“Spooning”: A Subtle Sign of Limb Dystonia
Background: The diagnosis of dystonia can be clinically challenging due to its heterogeneous presentation; essential tremor (ET) is a more common neurological disorder, but may be mimicked by other movement disorders, including dystonia, leading to misdiagnosis.
Phenomenology Shown: In three patients with hand tremor, two with prior diagnoses of ET, we present examples of “spooning” of the hands, characterized by wrist flexion and metacarpophalangeal hyperextension.
Educational value: Subtle dystonic features such as “spooning” may be present during the evaluation of patients with tremor and aid in the diagnosis of dystonia.
Keywords: Dystonia, essential tremor
Citation: Kim CY, Louis ED. “Spooning”: a subtle sign of limb dystonia. Tremor Other Hyperkinet Mov. 2018; 8. doi: 10.7916/D8B00NRV
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Editor: Julian Benito-Leon, University Hospital “12 de Octubre,” Madrid, Spain
Received: September 13, 2018 Accepted: October 12, 2018 Published: December 3, 2018
Copyright: © 2018 Kim et al. This is an open-access article distributed under the terms of the Creative Commons Attribution–Noncommercial–No Derivatives License, which permits the user to copy, distribute, and transmit the work provided that the original authors and source are credited; that no commercial use is made of the work; and that the work is not altered or transformed.
Financial Disclosures: None.
Conflicts of Interest: The authors report no conflict of interest.
Ethics Statement: All patients that appear on video have provided written informed consent; authorization for the videotaping and for publication of the videotape was provided.
We present a video of three patients referred to a Movement Disorders specialist (E.D.L.) for evaluation and management of tremor. Two of the three (i.e., patients 1 and 3) had pre-existing diagnoses of ET; in a third (i.e., patient 2), the referring diagnosis was uncertain. On examination, patients were directed to fully straighten their arms at the elbow, wrist, and fingers, but without overstressing; they were assessed in three arm positions (i.e., pronation, “karate chop”, and wing positions). All patients exhibit hand tremor as well as asymmetric, dystonic posturing of the hands, specifically “spooning”, i.e., wrist flexion and metacarpophalangeal hyperextension (Video 1). In one patient (patient 2), the examination is further notable for concomitant cervical dystonia. In all cases, the diagnosis was ultimately revised to or established as dystonia given these features and failure to fulfill ET diagnostic criteria (e.g., irregularity or jerkiness of tremor).1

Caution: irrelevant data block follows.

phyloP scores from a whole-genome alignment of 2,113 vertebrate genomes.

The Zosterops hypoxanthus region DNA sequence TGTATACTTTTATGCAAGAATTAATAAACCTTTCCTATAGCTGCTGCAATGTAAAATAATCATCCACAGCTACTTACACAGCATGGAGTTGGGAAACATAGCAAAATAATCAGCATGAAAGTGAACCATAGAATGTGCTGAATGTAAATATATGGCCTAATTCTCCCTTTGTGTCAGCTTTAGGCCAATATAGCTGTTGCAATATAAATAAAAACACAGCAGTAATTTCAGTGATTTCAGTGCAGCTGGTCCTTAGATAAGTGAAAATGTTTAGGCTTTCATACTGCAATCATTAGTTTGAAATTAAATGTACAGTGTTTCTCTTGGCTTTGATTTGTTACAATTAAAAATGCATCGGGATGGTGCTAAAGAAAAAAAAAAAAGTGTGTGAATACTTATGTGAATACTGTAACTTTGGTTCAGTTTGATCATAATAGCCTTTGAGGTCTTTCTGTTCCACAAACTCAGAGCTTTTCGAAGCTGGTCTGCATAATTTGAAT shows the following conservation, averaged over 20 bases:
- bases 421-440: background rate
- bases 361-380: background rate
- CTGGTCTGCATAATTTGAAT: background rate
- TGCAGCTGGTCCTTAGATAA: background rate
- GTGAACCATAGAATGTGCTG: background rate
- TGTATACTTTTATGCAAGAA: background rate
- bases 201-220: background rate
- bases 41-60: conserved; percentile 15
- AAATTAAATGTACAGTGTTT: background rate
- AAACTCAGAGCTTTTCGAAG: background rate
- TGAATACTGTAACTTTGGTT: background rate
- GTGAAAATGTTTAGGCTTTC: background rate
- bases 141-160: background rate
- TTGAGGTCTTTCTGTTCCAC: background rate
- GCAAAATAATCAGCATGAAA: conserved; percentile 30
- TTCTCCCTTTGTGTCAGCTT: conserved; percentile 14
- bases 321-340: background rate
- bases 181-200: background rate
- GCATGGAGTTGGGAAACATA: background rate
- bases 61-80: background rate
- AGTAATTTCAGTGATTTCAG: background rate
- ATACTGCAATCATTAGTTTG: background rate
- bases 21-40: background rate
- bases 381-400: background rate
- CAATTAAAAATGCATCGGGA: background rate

Clinical Phenomenology. Patient 1. Examination with arms extended in the “karate chop” position demonstrates episodic postural hand tremor and bilateral “spooning”. Patient 2. Examination with arms extended in the “karate chop” position demonstrates. (A) Episodic, irregular postural hand tremor and “spooning” on left, with superimposed jerky movements and (B) episodic head tremor with head turn to left and hypertrophy of the right sternocleidomastoid muscle, consistent with concomitant cervical dystonia. Patient 3. Examination with arms extended and pronated demonstrates bilateral, episodic postural hand tremor and unilateral “spooning” on left.
Given the heterogeneity of presentation and relative rarity of the disorder, the clinical diagnosis of dystonia can be challenging. Diagnostic confusion is particularly common between dystonia and other movement disorders. Among initially misdiagnosed cases, revision of diagnosis requires recognition of both features atypical for the initial diagnosis and features specifically suggestive of dystonia.2
Initial misdiagnosis of dystonia as ET is not uncommon. In a retrospective case series of 71 patients with pre-existing diagnoses of ET referred for evaluation at a movement disorders center, diagnosis (by Movement Disorders Society 1998 consensus guidelines3) was ultimately revised in 26 (36.6%); in six (8.5%) cases, the diagnosis was revised to isolated dystonia.4 The presence of dystonic posturing, including spooning, was associated with revision of diagnosis, noted to be over 10-fold more likely among those whose diagnosis was revised than those whose diagnosis was confirmed as ET. The presence of other dystonic features, including tremor null point or directionality, and sensory trick, was also associated with revision of diagnosis.
Spooning has not been documented in the general population, but it should be noted that overextending the arms may sometimes produce a posture that resembles spooning. Hence, it is important to ask examinees not to overstress their extended arms during the examination.
We propose that recognition of subtle clinical features of dystonia such as spooning during evaluation of tremor may aid in the diagnosis of underlying dystonia and, ultimately, initiation of appropriate treatment.
1. Bhatia KP, Bain P, Bajaj N, Elble RJ, Hallett M, Louis ED, et al. Consensus Statement on the classification of tremors. From the task force on tremor of the International Parkinson and Movement Disorder Society. Mov Disord 2018;33:75–87. doi: 10.1002/mds.27121
2. Lalli S, Albanese A. The diagnostic challenge of primary dystonia: evidence from misdiagnosis. Mov Disord 2010;25:1619–1626. doi: 10.1002/mds.23137
3. Deuschl G, Bain P, Brin M. Consensus statement of the Movement Disorder Society on Tremor. Ad Hoc Scientific Committee. Mov Disord 1998;13:2–23. doi: 10.1002/mds.870131303
4. Jain S, Lo SE, Louis ED. Common misdiagnosis of a common neurological disorder: how are we misdiagnosing essential tremor? Arch Neurol 2006;63:1100–1104. doi: 10.1001/archneur.63.8.1100